Monthly Archives: April 2009

Tension, tension, tension!

“All too frequently, your child’s reluctance to go to bed is actually a reflection of how her world is feeling at that moment. Sleep is very sensitive to our emotions. And while it is well documented that emotions can disrupt sleep for adults, what is not as well known is that they can also disturb the sleep of children–even infants. That’s because emotions ‘arouse’ the brain and body. As a result, our muscles tense, preparing us to take action.”

I just finished the section on tension triggers and it makes so, so much sense!

When did all this sleep/behavior trouble start? When Stephen and I decided that we were going to move among other things.

“It doesn’t have to be a traumatic event such as an accident or major illness to increase arousal and agitation for your cild. Getting lost in a store, being held down for a painful medical procedure, experiencing a bad storm, hearing a terrifying news story, or having a teacher or coach who yells and shames, can be enough to keep your child awake at night for days, even weeks… It can be difficult to know what will significantly upset a child. During the last six months, has your child or family experienced any painful or distressful event? The residue may be lingering in your child’s body, pushing her across the line into tense energy… Major changes can also pose a problem. A move, a new baby, a divorce are obvious creators of tension, but what may not be as obvious are the little changes that actually have a big impact on tension… which disrupts your entire family’s sense of order and predictability… Switching beds or bedrooms, going on a family vacation, the start or end of a school year, or even the shift to daylight savings time can impact your child.”

-Being held down for painful medical procedure? Check (shots)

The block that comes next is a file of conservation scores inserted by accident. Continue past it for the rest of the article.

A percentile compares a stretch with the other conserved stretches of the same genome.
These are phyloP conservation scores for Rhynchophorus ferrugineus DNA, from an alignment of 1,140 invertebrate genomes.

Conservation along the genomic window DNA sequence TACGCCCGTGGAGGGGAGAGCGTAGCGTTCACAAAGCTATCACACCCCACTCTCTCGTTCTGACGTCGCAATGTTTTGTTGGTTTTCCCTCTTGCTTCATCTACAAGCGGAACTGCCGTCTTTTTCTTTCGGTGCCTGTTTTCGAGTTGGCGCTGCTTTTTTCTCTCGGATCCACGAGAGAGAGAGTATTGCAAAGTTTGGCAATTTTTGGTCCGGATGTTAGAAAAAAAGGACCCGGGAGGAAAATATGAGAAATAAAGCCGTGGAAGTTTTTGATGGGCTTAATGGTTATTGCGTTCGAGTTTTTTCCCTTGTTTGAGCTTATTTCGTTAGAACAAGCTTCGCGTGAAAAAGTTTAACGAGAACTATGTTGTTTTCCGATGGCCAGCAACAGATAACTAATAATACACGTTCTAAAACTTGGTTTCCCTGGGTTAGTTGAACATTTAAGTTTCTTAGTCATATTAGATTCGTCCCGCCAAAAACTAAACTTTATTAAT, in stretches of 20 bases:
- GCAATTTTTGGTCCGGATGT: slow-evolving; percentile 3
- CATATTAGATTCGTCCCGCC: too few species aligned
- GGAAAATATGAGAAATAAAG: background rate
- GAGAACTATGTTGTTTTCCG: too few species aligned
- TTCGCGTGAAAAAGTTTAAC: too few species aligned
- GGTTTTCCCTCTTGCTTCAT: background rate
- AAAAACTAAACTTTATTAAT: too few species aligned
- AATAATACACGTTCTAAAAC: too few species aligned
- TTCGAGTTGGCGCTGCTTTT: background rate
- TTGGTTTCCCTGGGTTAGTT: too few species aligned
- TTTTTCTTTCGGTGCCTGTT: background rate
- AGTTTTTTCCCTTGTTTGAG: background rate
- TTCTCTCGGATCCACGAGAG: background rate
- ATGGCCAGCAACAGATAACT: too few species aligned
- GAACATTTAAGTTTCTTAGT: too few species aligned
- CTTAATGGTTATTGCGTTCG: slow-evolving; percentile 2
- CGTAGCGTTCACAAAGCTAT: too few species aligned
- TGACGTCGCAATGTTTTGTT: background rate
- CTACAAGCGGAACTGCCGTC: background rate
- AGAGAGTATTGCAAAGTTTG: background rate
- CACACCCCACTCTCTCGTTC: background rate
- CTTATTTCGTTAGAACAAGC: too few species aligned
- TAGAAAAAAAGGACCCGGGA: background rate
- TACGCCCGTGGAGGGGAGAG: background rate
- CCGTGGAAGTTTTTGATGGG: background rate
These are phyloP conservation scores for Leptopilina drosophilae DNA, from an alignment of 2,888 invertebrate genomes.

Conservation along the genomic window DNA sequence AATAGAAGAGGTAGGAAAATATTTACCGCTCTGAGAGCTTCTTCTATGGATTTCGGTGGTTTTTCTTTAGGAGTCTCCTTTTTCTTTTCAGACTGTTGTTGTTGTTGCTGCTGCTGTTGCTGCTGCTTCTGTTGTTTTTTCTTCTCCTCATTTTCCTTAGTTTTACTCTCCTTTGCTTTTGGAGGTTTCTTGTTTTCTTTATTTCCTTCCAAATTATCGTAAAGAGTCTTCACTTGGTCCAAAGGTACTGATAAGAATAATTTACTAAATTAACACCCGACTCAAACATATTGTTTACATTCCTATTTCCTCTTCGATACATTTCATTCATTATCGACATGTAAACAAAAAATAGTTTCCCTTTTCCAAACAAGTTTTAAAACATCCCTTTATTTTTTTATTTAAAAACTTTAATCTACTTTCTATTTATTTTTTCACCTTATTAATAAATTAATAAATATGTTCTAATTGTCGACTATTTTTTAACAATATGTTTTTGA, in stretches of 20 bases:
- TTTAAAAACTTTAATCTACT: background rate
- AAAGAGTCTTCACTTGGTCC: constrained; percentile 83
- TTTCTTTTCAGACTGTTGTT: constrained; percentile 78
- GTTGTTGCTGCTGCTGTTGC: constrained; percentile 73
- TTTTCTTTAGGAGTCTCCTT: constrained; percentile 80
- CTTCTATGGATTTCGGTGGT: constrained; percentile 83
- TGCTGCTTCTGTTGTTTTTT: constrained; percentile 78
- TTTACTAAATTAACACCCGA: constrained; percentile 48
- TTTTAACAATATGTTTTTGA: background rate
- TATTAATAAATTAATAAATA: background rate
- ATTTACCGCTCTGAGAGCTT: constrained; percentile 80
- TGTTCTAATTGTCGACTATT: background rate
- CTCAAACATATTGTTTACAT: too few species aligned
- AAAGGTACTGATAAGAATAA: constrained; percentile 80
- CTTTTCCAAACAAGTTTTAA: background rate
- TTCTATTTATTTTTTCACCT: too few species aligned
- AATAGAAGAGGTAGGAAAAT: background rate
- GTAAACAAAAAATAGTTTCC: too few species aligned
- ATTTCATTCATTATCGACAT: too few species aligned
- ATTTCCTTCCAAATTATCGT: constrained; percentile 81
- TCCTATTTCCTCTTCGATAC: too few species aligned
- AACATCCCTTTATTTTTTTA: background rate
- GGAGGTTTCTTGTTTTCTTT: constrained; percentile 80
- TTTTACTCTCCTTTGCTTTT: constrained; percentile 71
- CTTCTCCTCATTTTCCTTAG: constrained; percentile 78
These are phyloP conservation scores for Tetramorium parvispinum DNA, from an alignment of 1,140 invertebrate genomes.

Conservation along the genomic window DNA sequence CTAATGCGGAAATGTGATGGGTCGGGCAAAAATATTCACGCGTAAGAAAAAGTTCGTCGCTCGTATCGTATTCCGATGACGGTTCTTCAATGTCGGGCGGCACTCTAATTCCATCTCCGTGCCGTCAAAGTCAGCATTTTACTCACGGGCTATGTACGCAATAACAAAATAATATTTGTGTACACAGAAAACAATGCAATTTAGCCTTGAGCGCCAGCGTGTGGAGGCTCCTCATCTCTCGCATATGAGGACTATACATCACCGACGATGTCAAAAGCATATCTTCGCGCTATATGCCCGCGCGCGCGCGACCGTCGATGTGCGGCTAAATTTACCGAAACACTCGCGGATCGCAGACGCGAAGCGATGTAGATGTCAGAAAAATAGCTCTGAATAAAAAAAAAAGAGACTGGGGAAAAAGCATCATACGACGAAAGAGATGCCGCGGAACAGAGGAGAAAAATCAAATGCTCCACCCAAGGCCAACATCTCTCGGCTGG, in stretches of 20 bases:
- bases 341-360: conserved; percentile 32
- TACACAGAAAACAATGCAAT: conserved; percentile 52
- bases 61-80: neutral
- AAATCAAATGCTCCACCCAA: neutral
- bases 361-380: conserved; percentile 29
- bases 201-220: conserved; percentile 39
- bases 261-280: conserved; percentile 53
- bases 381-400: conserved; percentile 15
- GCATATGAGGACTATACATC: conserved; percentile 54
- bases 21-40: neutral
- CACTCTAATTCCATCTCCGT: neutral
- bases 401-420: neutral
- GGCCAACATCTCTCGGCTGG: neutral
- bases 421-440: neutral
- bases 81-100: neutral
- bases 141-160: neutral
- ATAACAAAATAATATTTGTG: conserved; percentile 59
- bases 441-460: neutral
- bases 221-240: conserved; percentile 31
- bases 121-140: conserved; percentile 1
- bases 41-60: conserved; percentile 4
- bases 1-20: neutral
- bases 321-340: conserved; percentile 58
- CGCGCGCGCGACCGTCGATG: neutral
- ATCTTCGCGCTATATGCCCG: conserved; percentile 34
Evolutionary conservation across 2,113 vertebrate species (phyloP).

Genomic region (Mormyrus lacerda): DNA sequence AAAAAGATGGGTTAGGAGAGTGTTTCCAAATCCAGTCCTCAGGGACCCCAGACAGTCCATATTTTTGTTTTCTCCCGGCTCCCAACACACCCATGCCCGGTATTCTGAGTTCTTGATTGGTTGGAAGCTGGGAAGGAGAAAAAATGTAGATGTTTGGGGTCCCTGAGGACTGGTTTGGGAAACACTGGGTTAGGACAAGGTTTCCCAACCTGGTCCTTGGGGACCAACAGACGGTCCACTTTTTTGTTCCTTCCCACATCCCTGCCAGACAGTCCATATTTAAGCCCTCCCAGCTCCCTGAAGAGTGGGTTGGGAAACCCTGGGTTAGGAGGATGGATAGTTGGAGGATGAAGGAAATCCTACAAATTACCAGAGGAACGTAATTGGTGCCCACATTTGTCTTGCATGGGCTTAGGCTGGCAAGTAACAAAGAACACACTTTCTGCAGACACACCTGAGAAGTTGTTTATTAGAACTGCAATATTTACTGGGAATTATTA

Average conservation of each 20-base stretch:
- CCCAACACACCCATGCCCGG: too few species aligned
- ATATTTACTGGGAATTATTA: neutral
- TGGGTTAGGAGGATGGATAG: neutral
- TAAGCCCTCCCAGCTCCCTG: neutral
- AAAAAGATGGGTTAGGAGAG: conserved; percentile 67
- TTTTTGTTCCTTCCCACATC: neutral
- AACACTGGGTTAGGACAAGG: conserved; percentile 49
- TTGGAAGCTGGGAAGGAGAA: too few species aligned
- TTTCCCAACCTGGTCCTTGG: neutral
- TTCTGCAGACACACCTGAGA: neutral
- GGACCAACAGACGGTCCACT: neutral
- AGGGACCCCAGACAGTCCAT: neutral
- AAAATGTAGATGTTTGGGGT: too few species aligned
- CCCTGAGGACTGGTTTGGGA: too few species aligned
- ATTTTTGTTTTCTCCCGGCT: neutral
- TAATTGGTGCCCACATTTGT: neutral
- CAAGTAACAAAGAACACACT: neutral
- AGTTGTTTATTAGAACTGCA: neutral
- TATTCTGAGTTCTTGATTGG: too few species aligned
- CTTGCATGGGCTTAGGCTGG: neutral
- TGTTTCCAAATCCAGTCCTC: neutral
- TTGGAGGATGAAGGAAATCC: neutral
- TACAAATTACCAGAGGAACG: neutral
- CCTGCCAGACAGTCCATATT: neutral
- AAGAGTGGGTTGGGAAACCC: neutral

-Moving… check
-Switching beds… check (we transitioned from the Pack N Play to her crib after the move)
-Switching bedrooms… check (we not only changed to a new bedroom in the move, but started having her sleep in her own room after the move)
-Family vacation… check (well a sort of one day only thing for my sisters graduation, but I noticed it had a huge impact)
-Daylight savings time… check.

“Anthropologist Mark Finn from the University of Missouri has been studying children living on a remote tropical island for more than thirteen years…What he discovered is that children’s (even infants’) stress levels peak when the key adults in their lives are stressed. What may seem inconsequential to adults–a fight between Mom and Dad, Grandma fretting about bills, or Mom leaving on a business trip–causes a child’s cortisol levels to rise… It appears that, without meaning to, you can communicate your stress to your child via your touch, voice tone, and gesture. When you slam the door, throw down the car keys, or yell, the force and tone convey to your child that something is amiss and that he needs to be on alert. Immediately, stress hormones are released into her body. Your stress also preoccupies you, making it less likely that you’ll pick up your child’s cues and respond patiently. The result is a child who feels more anxious and insecure and, as a result, fights to stay awake.”